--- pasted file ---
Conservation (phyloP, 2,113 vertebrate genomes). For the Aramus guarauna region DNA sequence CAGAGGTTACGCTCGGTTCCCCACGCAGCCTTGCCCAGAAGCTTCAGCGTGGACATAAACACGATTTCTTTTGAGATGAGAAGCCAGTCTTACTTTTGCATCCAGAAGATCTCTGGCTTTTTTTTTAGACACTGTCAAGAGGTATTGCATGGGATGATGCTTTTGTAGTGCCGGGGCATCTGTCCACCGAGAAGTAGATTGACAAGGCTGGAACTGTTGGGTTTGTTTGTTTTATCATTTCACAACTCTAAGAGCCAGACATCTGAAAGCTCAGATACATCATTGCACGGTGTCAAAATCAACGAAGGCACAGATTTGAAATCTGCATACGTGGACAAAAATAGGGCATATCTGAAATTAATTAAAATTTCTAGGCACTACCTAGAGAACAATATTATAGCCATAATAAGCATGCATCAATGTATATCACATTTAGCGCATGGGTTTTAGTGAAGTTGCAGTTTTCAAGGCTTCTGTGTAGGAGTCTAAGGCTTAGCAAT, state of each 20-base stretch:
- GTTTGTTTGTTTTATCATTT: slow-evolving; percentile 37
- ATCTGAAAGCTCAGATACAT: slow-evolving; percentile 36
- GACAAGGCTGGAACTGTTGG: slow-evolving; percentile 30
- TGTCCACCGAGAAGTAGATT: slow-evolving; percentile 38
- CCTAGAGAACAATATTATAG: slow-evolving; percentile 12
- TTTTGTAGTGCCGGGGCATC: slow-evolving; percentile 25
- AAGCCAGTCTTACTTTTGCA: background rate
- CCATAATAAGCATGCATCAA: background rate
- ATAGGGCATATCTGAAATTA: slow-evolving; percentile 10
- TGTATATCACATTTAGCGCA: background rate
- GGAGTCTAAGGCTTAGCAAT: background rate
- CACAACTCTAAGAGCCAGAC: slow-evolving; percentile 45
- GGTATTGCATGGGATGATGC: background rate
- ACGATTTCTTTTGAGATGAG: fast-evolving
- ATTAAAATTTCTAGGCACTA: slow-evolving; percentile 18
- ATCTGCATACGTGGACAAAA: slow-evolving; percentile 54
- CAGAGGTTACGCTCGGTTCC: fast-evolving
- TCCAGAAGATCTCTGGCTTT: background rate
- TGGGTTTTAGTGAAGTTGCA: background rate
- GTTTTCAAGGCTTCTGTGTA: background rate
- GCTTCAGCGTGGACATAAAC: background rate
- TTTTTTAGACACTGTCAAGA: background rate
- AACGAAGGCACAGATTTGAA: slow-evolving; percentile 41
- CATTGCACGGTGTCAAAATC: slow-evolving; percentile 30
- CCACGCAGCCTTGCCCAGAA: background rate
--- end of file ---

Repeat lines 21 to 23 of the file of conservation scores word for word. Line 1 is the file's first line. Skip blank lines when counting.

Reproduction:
- GTTTTCAAGGCTTCTGTGTA: background rate
- GCTTCAGCGTGGACATAAAC: background rate
- TTTTTTAGACACTGTCAAGA: background rate